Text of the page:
Lenovo’s ThinkPad T470p- Going Strong, With 6-Cell Battery Upgrade, Quad-Core Performance


As we wait for the CES (Consumer Electronics Show) 2018 exposition, Lenovo is right in line by releasing a new ThinkPad device, something the company has made a tradition in the past years. Starting under $1,000, the ThinkPad T470p is a business-friendly notebook at a moderate price. Not only does it provide stable and smooth processing power, plus all the graphics you would hope for, it even comes equipped with an all-day battery life.

Design on the ThinkPad T470p is tough enough to be labeled as rugged. Actually, all ThinkPad laptops feature stringent military testing to help provide laptop protection for all lifestyles. At first glance, this model clearly resembles last year's ThinkPad T460p, its predecessor that needed and upgrade in few areas. Made from plastic and magnesium, the external color is a base of black, mixed with dark grey, and although a bit boring, we all know black contributes to a more high-quality impression upon consumers. As mentioned, it's external build is high-quality enough to withstand twisting without much creaking noises, and pressure that won't cause discoloration on the LCD screen display. If trying to compare the design quality between the previous generation and this new model, improvements are slim to none. Lenovo states that all the advantages and disadvantages were carried over to this generation 100%.

The 14-inch display features a 2560 x 1440 resolution, resulting in a 210 ppi (pixels per inch) density. That is quite high-quality, however know that the T470p is quite easy to configure to your liking, meaning higher or lower definition. When analyzing this model’s particular LCD screen display, brightness distribution results in 87%, and that isn't the best (an obvious 100% would be the winner here). This basically means the display isn't particularly bright or vibrant, in some cases. As far as the contrast ratio of 1084:1, that happens to be a slight upgrade from its predecessor; and during daily use, there should be no problem with backlight-bleeding (slight clouding at the edges), but when in the dark, it is said that WHQD panel struggles a bit.

Onward, hardware is strong overall, and highly configurable to anyone from the average consumer to the business professional. Comparing to the Lenovo ThinkPad T470, the T470p has increased performance opportunities, by offering quad-core Intel CPUs, particularly the Intel Core-i5 for the base model, or the Core-i7, for a higher priced model. Although you can go lighter, as far as Intel HD graphics 630 GPU, the advised graphic options include an integrated Nvidia GeForce 940MX, responsible for 3D acceleration, and optional video and photo editing. Another direct comparison to the Lenovo ThinkPad T470p is the frame, which is noticeably thicker, at 3.6 pounds, and 13.3 x 9.24 x .94 inches, as the regular T470 is 0.79 inches thick, and 3.48 pounds. However this is thinner than the Dell Latitude 5480, at 4 pounds, and 0.9 inches thick, and heavier than the AsusPro B9440, at 4.0 pounds and 0.6-inches thick. Much of these comparisons have to do with the internal battery. The Lenovo ThinkPad T470p features a 3-cell battery within its original weight, but upgrading to a 6-cell will cause double the battery life, and increase it to 4.0 pounds. Not much of a difference for that all-day battery life, isn't it? This will probably be a critical upgrade if I were to preemptively guess.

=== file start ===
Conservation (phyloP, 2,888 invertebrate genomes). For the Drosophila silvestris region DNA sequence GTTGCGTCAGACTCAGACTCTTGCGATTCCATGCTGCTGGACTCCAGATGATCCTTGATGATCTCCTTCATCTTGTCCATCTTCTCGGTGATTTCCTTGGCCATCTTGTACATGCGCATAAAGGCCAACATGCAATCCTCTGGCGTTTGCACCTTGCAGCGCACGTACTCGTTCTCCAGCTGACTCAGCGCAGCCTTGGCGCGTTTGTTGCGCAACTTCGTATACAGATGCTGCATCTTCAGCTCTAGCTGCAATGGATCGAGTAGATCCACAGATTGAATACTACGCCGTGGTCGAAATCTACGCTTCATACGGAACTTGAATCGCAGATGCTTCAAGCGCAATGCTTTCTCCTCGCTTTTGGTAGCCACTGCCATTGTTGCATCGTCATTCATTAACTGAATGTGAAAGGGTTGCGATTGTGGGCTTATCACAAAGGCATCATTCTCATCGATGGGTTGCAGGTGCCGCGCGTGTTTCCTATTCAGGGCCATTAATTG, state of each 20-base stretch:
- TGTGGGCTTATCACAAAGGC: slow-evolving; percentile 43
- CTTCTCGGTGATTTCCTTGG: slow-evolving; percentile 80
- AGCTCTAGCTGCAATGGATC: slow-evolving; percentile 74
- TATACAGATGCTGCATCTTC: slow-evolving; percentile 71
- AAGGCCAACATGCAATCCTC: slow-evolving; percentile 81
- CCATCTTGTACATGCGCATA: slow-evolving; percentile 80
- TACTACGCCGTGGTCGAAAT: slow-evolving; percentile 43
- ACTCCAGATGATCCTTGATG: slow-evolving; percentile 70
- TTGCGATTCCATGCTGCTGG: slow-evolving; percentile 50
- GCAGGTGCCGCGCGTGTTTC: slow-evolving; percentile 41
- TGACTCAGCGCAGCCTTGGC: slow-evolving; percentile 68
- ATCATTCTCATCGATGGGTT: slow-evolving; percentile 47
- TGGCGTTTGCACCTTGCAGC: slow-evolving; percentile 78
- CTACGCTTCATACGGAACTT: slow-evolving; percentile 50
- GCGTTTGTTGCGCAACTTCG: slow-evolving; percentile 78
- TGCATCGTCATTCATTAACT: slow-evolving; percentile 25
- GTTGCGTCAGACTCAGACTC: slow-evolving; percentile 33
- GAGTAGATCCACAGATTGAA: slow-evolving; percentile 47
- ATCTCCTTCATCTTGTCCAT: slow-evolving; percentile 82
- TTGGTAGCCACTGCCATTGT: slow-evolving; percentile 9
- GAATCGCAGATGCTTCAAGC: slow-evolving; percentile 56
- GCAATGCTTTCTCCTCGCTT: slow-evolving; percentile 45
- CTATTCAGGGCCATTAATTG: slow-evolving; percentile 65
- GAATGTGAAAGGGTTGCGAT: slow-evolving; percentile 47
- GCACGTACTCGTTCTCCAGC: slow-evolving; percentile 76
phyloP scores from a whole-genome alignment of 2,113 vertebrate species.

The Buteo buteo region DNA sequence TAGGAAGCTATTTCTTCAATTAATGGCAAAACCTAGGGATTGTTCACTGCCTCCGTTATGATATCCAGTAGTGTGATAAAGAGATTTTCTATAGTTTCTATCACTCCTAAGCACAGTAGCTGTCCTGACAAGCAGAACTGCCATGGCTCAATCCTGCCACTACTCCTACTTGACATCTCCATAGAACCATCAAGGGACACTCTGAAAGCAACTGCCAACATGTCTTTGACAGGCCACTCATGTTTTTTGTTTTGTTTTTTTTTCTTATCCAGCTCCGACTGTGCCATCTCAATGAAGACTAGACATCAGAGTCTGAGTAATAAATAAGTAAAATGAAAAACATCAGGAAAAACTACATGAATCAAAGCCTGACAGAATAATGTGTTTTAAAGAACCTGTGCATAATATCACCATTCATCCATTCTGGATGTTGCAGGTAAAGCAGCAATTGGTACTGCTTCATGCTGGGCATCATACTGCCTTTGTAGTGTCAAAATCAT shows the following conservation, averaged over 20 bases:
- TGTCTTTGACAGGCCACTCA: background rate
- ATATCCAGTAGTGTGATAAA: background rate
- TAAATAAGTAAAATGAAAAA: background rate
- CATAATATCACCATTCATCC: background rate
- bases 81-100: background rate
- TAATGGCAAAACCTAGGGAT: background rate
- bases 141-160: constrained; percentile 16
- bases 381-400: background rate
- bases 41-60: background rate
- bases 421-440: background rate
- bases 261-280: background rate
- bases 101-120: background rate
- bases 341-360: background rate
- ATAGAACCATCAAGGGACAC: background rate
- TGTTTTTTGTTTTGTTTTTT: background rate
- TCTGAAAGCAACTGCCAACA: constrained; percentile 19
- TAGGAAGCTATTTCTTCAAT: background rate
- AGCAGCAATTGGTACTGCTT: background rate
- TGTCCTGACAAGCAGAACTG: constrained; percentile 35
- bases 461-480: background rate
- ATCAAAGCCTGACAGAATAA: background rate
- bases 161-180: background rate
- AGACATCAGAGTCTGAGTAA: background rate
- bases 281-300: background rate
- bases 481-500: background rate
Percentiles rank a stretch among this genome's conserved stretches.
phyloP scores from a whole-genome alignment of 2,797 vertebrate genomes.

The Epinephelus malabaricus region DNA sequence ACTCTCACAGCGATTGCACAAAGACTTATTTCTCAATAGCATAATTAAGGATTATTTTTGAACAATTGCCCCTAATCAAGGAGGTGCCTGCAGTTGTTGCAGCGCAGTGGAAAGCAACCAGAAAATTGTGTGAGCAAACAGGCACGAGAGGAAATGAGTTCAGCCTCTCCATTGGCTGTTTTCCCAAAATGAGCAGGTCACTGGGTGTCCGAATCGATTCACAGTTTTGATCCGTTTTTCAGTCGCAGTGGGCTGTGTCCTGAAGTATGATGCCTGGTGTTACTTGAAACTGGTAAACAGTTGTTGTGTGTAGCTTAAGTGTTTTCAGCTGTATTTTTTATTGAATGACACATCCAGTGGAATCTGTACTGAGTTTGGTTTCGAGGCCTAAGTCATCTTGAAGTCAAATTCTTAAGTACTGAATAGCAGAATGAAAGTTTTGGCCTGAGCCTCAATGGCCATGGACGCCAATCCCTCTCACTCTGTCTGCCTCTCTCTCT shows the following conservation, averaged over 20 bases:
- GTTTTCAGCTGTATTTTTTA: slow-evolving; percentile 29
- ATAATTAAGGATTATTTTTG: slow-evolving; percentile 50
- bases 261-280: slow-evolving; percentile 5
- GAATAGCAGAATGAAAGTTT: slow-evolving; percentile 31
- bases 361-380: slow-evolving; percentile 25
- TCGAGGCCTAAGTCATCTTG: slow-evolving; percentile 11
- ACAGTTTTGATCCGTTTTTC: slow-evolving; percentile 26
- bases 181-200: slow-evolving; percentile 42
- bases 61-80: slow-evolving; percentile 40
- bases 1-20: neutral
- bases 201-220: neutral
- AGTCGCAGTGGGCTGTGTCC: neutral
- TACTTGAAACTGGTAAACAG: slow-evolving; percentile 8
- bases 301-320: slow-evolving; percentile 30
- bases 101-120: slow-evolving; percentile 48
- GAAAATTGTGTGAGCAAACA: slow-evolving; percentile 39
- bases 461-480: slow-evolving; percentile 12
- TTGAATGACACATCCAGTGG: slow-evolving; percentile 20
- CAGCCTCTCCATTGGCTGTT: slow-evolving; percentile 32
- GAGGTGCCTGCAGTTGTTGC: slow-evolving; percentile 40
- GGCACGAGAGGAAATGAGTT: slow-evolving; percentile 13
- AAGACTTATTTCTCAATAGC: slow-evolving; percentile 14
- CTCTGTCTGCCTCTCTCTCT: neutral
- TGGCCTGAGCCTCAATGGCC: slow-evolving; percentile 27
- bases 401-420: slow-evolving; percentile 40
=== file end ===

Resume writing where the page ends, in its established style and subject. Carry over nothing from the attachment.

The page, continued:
Sure, the display doesn't reach the average capacity of notebooks within its range, not maintaining as much brightness, causing fading, and not having the widest viewing angles possible. However, that Intel Core i5-7440HQ CPU (base model) is accompanied by 8GB of RAM (up to 32GB), and 256GB of PCIe SSD. Productive and powerful enough for some serious multitasking, and a battery that will run perfectly throughout your workday, this particular upgraded model will need your assistance to configure it just the right way. The big “however”, here, is that you’ve pretty much have to upgrade to the 6-cell battery in order to enjoy adequate juice running your computer all day. The given 3-cell battery gives the machine a mere 3 hours and 7 minutes, which is less than the category average (funny how this competes with the ThinkPad T470 predecessor, which regularly provided 8 hours and 39 minutes on it's own 3-cell battery). Finally, the ThinkPad T470p will run Windows 10 Pro Signature Edition as its OS, and if you do go with that 6-cell battery, the T470p will provide more flexibility, with up to 12.5 hours of power. That's a full day of work, whether at home, or at the office. It's lightweight body helps make it a more productive machine. Entertainment is nothing to be disqualified for, as it's 14-inch WQHD display will allow for consistent media streaming and movie watching. As discussed, there is a lot of flexibility when it comes to configuring your machine. There is even an optional touchscreen, and of course accessories via I/O and connectivity, which will help you interact more with your work, and have more fun with whatever down time media you are playing with. As far as pricing and final verdict, this is a mid-to-high range notebook that has little to no disappointments.

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